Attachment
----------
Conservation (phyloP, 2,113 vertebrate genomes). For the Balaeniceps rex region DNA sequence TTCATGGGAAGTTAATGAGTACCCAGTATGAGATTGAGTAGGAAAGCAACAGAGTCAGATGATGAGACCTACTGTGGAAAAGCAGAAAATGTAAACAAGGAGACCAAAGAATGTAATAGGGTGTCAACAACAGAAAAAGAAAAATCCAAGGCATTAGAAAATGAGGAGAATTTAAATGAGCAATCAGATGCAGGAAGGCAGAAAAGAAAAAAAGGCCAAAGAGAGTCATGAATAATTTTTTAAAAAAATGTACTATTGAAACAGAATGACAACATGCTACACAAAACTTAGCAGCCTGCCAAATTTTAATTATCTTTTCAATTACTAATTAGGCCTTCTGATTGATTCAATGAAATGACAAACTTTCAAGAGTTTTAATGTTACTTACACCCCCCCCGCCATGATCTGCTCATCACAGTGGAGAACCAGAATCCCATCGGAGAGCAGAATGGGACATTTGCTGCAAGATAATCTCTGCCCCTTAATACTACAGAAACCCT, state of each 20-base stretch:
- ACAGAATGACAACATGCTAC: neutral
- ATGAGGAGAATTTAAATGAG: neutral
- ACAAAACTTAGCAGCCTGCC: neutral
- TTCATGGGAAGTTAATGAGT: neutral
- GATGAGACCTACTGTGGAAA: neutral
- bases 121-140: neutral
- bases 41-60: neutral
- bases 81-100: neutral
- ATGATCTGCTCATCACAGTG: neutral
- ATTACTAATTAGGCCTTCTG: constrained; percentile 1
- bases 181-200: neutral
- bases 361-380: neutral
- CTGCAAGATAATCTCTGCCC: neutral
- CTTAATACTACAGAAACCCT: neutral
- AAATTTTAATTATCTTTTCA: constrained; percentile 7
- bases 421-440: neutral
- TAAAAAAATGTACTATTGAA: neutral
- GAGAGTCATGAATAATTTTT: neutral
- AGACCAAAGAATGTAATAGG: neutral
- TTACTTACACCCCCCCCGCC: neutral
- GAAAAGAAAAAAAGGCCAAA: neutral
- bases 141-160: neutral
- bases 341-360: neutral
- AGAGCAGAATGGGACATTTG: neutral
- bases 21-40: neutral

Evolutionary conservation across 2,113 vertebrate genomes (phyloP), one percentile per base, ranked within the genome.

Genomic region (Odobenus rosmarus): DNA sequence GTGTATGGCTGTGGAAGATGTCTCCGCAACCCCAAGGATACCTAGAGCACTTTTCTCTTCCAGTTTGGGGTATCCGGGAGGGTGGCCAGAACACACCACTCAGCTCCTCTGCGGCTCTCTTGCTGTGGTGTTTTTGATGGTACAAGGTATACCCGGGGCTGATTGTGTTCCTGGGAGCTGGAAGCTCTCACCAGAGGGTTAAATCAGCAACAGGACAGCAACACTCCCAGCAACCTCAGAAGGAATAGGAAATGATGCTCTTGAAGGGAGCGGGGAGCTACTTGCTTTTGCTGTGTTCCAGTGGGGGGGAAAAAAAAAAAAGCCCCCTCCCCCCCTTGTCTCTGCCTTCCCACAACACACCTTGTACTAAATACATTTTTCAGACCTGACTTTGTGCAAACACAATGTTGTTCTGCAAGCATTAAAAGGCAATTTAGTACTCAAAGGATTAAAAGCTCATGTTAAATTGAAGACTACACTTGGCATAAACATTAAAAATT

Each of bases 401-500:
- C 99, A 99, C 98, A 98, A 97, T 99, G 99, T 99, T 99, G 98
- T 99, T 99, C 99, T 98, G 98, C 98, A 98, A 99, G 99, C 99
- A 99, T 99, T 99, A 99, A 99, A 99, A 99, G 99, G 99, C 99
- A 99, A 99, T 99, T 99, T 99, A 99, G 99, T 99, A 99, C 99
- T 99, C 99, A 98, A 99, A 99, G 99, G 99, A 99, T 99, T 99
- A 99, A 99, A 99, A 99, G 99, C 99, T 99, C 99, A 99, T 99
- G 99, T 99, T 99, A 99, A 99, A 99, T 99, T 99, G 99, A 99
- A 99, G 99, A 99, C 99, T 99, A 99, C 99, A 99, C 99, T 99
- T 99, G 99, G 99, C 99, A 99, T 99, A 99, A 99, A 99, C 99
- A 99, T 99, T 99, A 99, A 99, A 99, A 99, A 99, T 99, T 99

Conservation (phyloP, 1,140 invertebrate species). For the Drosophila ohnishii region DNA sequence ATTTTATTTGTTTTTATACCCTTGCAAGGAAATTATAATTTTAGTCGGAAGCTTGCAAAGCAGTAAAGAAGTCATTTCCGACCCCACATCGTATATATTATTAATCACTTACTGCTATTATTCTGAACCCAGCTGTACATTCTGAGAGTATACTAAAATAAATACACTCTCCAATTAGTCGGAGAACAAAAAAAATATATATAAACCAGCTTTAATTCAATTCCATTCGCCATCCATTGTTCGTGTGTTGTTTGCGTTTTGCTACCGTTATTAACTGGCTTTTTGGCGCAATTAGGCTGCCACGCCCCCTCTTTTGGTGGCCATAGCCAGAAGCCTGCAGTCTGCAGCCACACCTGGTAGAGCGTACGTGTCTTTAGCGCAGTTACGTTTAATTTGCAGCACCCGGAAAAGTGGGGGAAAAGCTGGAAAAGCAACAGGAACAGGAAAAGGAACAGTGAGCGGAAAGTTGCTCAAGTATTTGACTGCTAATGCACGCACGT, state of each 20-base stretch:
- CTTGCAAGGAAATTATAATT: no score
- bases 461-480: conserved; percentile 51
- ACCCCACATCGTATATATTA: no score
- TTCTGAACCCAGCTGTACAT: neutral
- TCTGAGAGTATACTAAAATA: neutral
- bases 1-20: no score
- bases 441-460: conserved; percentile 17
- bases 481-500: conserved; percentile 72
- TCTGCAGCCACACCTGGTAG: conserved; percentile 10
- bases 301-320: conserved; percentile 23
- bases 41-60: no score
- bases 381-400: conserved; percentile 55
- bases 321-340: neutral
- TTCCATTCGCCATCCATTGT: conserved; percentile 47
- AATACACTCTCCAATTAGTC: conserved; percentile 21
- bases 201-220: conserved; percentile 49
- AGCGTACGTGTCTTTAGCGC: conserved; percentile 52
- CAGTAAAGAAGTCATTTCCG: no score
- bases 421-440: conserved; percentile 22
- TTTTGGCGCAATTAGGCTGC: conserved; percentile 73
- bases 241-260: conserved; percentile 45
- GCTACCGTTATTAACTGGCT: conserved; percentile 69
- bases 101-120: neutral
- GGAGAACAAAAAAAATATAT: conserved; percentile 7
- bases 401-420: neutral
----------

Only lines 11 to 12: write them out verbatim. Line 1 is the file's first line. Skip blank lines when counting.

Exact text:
- ATTACTAATTAGGCCTTCTG: constrained; percentile 1
- bases 181-200: neutral